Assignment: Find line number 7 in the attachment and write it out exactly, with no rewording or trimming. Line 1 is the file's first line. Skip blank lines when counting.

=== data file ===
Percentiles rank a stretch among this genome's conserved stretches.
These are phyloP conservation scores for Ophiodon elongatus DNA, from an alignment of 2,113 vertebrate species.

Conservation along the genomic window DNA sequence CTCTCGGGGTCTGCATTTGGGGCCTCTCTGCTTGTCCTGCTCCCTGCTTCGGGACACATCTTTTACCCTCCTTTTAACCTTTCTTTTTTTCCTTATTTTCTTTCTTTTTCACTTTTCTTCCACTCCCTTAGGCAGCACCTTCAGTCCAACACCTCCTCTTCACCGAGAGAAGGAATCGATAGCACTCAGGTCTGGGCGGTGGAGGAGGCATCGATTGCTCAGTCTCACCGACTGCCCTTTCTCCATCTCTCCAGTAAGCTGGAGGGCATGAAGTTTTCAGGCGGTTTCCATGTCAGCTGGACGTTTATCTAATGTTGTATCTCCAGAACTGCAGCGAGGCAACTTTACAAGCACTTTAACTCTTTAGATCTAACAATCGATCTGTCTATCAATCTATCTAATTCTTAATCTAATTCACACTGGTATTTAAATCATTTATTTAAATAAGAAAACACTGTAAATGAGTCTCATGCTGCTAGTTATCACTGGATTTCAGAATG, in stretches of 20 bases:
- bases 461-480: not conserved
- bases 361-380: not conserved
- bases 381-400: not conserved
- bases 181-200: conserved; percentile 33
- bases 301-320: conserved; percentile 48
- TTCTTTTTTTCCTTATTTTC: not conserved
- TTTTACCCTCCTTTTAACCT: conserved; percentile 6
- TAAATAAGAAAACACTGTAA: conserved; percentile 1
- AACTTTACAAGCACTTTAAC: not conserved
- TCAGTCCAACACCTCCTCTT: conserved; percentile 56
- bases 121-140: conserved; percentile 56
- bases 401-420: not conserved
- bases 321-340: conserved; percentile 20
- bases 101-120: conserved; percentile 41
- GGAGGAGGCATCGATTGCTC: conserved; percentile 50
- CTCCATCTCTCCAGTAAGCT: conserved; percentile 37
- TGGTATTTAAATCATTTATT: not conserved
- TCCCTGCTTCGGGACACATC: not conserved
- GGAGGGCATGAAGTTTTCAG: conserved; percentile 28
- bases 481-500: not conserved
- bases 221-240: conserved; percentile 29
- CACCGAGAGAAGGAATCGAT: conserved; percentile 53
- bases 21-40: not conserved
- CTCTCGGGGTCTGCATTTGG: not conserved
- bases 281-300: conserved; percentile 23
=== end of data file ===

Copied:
- bases 181-200: conserved; percentile 33